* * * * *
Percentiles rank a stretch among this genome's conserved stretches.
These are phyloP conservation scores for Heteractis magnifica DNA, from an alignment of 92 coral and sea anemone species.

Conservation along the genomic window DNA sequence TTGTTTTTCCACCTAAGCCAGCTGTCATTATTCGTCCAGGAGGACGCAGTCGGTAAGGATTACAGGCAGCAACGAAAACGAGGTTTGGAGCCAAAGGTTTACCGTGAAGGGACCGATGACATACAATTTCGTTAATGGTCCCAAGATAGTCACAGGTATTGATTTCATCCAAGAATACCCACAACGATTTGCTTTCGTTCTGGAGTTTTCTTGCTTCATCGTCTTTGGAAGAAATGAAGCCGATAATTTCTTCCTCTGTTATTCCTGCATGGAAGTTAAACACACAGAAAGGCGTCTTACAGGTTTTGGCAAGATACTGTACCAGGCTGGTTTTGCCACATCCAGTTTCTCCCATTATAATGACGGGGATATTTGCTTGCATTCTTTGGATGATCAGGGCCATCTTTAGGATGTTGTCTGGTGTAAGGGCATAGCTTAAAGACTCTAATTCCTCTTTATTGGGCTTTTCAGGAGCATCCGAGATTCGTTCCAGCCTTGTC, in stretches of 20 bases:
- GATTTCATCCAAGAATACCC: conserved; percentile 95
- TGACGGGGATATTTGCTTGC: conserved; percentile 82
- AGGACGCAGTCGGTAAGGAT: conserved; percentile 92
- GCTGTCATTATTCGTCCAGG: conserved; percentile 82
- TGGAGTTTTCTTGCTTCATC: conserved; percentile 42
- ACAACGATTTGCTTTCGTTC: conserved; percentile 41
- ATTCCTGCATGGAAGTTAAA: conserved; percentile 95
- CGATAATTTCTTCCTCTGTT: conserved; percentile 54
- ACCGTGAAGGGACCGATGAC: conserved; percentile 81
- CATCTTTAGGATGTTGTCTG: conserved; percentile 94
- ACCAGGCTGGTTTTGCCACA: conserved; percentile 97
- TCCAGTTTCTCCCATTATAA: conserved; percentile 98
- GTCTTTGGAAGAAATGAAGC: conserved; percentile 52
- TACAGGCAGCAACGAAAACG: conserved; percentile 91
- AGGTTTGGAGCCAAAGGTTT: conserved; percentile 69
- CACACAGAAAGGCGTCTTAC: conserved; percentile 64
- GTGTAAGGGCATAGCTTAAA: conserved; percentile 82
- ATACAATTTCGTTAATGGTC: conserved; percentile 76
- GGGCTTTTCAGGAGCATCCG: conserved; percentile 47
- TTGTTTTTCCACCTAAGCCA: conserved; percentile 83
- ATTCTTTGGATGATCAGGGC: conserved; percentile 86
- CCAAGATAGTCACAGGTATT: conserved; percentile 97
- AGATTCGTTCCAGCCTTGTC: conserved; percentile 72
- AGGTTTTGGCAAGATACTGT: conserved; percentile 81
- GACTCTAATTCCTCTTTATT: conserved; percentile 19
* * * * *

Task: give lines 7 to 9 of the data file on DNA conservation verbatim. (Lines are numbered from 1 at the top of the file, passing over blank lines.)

- GCTGTCATTATTCGTCCAGG: conserved; percentile 82
- TGGAGTTTTCTTGCTTCATC: conserved; percentile 42
- ACAACGATTTGCTTTCGTTC: conserved; percentile 41